# Question: Table 2 18 shows the differences in obesity rates called Rate

Table 2.18 shows the differences in obesity rates (called Rate Change in the table) for the years 2010 and 1997 for each of the 50 states and the District of Columbia. The obesity rate is the percentage of people having a body mass index (BMI) of 30 or higher. Figure 2.28 is a dotplot of these data.
Figure 2.28 Dotplot of obesity rate change (year 2010 minus year 1997).
a. By looking at the dotplot, what value would you provide if asked to report a typical obesity rate change? Why did you choose this value?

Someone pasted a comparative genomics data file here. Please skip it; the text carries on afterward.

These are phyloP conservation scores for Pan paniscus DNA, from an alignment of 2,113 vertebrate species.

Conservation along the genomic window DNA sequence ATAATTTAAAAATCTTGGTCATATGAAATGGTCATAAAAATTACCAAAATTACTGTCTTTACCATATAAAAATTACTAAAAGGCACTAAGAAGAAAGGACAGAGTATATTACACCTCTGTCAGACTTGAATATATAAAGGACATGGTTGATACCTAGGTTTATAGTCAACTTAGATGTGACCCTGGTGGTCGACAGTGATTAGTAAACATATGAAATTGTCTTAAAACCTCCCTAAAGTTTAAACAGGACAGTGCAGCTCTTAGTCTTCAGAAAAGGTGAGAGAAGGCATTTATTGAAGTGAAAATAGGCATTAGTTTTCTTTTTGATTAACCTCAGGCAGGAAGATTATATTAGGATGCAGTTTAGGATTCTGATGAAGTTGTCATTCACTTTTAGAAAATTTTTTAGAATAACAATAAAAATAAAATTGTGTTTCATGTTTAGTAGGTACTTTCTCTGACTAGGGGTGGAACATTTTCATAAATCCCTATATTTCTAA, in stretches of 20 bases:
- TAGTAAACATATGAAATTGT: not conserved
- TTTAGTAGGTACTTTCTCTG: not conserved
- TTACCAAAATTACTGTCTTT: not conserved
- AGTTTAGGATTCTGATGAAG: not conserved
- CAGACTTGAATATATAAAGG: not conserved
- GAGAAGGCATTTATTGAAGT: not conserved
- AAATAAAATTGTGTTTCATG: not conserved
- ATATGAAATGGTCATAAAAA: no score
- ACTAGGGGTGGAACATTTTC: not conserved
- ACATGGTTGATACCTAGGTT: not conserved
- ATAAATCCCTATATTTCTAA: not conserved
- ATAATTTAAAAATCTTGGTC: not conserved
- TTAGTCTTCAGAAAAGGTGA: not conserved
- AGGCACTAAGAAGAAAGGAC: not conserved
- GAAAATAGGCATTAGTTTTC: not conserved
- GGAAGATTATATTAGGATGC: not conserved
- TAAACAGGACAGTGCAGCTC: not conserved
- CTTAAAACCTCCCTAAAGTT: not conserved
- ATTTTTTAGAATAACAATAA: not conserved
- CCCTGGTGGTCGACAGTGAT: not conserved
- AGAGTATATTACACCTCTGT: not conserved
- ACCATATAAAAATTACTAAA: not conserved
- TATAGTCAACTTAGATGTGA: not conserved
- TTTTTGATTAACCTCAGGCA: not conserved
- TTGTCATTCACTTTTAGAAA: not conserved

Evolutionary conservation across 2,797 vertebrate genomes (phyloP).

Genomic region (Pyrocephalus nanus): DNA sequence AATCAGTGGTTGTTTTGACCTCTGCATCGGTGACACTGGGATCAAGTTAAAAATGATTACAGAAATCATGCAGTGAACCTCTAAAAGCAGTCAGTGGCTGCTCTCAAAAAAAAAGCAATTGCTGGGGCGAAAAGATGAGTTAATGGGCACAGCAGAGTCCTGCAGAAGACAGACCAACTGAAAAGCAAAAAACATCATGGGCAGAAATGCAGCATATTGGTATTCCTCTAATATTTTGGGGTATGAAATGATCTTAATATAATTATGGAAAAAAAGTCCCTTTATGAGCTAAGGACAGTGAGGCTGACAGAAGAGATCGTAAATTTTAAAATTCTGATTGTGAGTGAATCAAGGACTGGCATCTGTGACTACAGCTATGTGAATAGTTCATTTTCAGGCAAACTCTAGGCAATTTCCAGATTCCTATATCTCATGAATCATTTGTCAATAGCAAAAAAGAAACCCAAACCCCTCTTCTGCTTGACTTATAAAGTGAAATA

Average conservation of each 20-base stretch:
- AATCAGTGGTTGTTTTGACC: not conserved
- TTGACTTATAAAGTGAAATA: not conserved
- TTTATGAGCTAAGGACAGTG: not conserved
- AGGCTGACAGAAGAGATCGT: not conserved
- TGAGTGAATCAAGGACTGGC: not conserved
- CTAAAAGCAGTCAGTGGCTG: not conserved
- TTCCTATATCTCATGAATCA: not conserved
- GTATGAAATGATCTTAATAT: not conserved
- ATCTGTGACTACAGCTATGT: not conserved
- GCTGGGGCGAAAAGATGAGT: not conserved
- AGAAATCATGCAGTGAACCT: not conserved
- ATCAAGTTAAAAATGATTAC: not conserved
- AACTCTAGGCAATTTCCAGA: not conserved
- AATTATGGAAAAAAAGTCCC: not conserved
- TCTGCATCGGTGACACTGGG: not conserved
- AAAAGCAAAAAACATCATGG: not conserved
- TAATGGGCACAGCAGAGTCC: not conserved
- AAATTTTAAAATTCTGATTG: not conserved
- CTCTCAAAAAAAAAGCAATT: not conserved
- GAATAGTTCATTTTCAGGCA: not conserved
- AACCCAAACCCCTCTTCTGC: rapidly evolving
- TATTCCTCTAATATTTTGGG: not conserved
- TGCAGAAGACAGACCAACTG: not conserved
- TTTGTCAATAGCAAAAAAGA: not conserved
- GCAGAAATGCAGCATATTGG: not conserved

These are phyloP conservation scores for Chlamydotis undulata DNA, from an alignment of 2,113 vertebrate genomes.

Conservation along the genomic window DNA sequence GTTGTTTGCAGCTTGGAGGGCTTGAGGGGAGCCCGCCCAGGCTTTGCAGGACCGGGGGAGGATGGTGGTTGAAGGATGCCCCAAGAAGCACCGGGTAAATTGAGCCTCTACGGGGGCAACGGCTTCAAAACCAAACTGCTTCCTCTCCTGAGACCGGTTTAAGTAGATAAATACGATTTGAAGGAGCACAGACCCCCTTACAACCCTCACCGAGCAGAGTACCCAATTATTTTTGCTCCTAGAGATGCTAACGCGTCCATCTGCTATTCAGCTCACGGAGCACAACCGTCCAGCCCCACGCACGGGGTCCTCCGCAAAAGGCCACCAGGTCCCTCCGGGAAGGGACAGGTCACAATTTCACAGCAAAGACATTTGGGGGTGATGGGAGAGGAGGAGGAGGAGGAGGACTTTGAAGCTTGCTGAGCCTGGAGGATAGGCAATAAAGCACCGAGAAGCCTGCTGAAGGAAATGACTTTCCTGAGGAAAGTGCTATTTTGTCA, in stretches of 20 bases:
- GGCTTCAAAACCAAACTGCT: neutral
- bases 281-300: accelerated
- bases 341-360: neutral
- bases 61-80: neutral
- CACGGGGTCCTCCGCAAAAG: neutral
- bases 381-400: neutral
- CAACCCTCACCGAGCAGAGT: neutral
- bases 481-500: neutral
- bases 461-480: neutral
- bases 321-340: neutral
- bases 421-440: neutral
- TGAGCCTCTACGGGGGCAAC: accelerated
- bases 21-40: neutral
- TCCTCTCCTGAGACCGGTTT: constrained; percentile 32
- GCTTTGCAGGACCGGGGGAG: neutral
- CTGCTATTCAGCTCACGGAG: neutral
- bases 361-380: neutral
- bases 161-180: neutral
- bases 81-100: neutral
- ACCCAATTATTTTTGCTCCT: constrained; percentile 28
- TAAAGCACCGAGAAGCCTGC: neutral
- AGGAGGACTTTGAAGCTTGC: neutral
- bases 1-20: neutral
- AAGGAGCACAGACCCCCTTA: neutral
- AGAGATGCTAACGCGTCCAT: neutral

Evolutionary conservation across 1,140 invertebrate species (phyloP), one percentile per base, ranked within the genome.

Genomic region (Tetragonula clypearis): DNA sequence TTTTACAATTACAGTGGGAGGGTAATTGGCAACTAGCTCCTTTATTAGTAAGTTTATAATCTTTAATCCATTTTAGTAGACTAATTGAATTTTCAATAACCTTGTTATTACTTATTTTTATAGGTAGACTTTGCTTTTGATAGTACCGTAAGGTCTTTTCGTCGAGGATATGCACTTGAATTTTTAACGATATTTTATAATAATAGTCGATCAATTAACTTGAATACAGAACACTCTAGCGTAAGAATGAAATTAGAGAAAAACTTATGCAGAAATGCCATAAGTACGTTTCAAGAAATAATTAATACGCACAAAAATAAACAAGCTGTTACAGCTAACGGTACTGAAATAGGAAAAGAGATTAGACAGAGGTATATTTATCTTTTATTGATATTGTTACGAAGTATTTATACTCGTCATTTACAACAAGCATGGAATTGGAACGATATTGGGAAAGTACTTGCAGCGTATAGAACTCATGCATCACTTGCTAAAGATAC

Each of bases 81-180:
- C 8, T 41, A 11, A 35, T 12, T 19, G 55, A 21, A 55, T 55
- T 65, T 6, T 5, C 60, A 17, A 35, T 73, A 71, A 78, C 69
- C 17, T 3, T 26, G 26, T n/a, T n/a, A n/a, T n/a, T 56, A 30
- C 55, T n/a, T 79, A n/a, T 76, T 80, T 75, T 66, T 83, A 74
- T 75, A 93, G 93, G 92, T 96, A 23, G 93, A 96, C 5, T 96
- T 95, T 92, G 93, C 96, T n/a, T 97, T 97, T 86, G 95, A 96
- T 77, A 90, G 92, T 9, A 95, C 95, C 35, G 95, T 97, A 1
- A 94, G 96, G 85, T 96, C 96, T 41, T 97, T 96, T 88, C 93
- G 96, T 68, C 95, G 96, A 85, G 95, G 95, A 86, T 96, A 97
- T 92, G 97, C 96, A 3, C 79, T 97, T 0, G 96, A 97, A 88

b. What number do you feel most accurately represents the number of outliers in this data set: 0, 1, 3, 5, 6, or 7? Explain your reasoning, including the identification of the observations, if any, that you feel are outliers.
c. Would you classify this distribution as being skewed to the left, skewed to the right, or approximately symmetric? Explain.
d. The largest increase in the obesity rate during this period took place in Oklahoma (15.3), while the smallest increase took place in Alaska (4.8). Explain why this information should not lead you to conclude that Oklahoma had the highest obesity rate in 2010 and that Alaska had the lowest obesity rate in 2010. (Note: The highest and lowest obesity rates in 2010 were in Mississippi and Colorado, respectively.)

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